Before Disney took over Central Florida, before Harry Potter was even an idea in J.K. Rowling’s mind to become a Universal Studios attraction, I remember seeing billboards advertising alligator farms on the long stretch of flat Florida highway that never seemed to end. Karen Russell uses that attraction to create a moving story about a family trying to survive.
After their mother, the alligator wrestler, dies suddenly of ovarian cancer, the Bigtree family and the “Number One Gator-Theme Park and Swamp Cafe” seem doomed, but the three teenagers who have been part of the ongoing alligator show and family business are determined to save the family, the alligators, and themselves as they struggle to grow up without their mother.
Using the voice of young thirteen year old Ava, Russell begins this story with humor and pathos; she follows the children’s grief over losing their mother as they struggle to maintain a sense of normalcy in a family that is falling apart. Ava decides she will replace her mother’s act and become the youngest champion alligator wrestler in the world and save the show with a new attraction – a newly hatched red alligator. Ava’s older sister, Ossie, begins a study of the occult, trying to contact their mother through a Ouija board, and desperately imagines dates with dead watermen and trips to the Underworld to find their mother. Ava’s seventeen year old brother, Kiwi, secretly longs for a better life and leaves the swamp to take a menial low-paying job at their competitor, “World of Darkness,” the new water slide ride – hoping to save enough money to send back home.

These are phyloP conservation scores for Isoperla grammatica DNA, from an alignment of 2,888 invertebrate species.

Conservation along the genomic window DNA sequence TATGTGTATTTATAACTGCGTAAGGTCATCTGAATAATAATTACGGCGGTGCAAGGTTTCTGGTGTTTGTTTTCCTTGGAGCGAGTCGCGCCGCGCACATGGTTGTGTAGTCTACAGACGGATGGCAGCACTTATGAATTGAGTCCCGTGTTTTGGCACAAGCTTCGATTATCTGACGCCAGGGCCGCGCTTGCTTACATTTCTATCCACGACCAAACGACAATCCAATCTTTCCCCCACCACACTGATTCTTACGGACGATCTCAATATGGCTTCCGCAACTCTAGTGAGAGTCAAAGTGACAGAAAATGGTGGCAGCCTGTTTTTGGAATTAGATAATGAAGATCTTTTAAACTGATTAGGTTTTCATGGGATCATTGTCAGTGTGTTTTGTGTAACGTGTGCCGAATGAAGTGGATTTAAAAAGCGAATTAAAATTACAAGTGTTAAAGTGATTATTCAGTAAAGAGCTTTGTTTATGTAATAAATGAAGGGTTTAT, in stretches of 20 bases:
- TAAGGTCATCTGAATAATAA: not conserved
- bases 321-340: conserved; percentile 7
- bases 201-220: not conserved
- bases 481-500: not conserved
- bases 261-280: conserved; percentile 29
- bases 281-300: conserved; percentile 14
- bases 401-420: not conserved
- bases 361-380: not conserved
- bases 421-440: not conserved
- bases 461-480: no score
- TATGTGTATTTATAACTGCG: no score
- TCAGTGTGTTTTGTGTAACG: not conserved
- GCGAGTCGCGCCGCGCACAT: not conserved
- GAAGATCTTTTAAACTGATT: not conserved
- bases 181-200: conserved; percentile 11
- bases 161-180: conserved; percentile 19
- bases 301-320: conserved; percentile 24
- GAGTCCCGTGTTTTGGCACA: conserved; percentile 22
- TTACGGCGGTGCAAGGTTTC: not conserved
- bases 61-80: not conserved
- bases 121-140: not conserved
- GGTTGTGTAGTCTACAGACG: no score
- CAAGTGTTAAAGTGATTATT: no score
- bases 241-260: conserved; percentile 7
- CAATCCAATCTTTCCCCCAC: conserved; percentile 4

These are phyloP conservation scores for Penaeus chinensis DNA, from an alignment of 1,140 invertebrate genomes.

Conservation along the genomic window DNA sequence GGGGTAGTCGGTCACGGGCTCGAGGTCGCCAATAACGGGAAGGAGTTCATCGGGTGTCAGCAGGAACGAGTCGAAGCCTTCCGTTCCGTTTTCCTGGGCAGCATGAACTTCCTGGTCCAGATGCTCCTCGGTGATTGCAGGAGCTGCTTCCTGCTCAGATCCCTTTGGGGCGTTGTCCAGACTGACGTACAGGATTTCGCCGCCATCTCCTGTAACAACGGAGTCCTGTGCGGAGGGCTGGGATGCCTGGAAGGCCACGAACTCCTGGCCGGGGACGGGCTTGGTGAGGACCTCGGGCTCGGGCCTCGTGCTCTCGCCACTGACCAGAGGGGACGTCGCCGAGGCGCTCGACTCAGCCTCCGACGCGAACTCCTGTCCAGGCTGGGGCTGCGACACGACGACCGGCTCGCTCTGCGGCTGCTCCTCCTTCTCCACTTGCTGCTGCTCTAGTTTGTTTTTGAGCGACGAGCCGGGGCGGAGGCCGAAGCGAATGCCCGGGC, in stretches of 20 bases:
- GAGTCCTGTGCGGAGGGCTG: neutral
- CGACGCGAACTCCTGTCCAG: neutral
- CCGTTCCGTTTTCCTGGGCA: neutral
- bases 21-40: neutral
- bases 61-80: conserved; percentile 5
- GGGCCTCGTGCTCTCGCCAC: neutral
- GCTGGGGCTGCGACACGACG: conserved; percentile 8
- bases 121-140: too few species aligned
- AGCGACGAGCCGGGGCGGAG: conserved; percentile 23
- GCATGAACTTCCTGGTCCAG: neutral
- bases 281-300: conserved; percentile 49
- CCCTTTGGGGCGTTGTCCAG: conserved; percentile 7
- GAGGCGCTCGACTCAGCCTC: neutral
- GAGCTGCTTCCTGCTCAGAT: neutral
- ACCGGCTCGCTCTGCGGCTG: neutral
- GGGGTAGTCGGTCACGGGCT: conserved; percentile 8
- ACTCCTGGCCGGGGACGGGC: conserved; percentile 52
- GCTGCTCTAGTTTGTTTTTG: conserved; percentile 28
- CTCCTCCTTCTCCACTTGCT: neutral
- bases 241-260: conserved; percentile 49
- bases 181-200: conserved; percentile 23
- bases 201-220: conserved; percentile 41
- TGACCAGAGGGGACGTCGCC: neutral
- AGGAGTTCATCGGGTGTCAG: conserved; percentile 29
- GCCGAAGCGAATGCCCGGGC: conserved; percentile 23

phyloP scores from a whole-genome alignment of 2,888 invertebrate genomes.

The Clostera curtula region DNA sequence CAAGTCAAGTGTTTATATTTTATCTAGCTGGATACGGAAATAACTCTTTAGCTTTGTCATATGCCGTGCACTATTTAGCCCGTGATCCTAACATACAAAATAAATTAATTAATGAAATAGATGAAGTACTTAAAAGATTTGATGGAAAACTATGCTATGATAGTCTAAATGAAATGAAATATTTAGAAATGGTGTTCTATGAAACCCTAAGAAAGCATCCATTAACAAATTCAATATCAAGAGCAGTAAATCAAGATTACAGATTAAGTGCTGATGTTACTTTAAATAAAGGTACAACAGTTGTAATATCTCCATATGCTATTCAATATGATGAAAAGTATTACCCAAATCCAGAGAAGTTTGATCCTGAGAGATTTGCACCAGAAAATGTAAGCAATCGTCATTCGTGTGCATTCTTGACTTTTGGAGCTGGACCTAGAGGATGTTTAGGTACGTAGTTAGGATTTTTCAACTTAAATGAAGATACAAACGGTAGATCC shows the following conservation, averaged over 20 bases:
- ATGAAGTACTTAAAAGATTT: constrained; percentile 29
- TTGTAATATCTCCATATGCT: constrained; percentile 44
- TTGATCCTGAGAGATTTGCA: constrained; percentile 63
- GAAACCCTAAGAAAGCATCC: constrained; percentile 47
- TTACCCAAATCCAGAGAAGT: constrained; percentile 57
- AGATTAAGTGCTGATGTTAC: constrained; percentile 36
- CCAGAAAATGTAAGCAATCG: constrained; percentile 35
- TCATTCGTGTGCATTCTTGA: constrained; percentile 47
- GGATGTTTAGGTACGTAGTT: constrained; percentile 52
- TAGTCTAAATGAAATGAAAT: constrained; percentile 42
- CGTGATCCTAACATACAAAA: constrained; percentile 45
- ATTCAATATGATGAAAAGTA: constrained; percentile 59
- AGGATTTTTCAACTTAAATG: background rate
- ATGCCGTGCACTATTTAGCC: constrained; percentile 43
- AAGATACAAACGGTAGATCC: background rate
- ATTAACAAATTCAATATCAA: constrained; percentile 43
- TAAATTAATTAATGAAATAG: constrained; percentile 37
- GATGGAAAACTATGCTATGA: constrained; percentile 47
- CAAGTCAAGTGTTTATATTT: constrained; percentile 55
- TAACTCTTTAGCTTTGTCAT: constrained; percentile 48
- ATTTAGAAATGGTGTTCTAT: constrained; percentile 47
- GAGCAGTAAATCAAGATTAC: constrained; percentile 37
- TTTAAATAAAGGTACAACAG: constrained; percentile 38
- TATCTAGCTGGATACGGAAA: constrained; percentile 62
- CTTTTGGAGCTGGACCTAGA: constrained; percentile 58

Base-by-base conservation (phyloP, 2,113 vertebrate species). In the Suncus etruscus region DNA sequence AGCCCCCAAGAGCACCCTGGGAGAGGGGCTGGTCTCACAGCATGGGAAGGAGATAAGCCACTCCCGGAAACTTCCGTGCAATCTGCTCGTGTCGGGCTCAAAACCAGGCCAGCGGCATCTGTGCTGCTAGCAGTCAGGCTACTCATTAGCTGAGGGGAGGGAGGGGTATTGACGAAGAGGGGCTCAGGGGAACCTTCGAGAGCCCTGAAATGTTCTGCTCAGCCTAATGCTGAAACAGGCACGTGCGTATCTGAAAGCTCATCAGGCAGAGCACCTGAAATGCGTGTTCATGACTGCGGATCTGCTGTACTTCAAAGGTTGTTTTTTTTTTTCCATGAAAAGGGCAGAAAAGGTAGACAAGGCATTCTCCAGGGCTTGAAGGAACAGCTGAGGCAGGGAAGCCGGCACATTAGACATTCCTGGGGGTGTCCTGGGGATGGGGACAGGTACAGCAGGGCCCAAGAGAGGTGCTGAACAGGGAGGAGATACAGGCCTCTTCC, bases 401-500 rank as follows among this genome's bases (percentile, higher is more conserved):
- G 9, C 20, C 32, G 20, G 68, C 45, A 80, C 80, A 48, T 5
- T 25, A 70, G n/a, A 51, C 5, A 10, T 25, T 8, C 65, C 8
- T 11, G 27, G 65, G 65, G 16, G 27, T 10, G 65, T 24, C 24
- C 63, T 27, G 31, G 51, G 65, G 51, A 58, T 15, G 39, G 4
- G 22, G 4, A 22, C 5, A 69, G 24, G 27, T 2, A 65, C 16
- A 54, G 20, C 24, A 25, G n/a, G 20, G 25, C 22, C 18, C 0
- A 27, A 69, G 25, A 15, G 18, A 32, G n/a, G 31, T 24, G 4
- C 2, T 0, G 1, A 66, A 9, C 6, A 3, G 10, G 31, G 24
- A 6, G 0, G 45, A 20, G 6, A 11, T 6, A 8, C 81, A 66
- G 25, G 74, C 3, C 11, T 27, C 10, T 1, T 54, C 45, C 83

These three key characters are flanked by a grandfather, Grandpa Sawtooth who is sent to live under assisted care after he bites a customer; and a father, Chief, who leaves Ava and her sister alone in the swamp to go off to the mainland to make money.
Swamplandia! sneaks up on you. One minute you are laughing at the ridiculous situations and funny incidents; then you are crying over the reality of their hard life and the raw reality of how much they miss their mother. Russell uses the charm of a backwoods Tammy on the river to lull you into thinking this is another sweet story, but soon the sharp lessons of unbearable grief and survival, despite enormous disadvantages, unravel. The story uses its cast of strong characters to draw you into a wacky world where you will wonder at Russell’s imagination and ability to create craziness.
If you stay with the ridiculous, you will be rewarded as the plot turns into drama, betrayal, and suspense. Ossie abandons Ava to elope with a strange character, who may only exist in her head. Ava, alone at their cabin, falls prey to a wandering degenerate who convinces her to come away with him, in search of Ossie. Kiwi becomes their saviour in an unexpected twist. The ending is a little contrived but no less powerful.
I’ve had Russell’s debut book, St. Lucy’s Home for Girls Raised by Wolves, a collection of short stories, on my shelf for a while – time to dust it off and get into it. I like this author.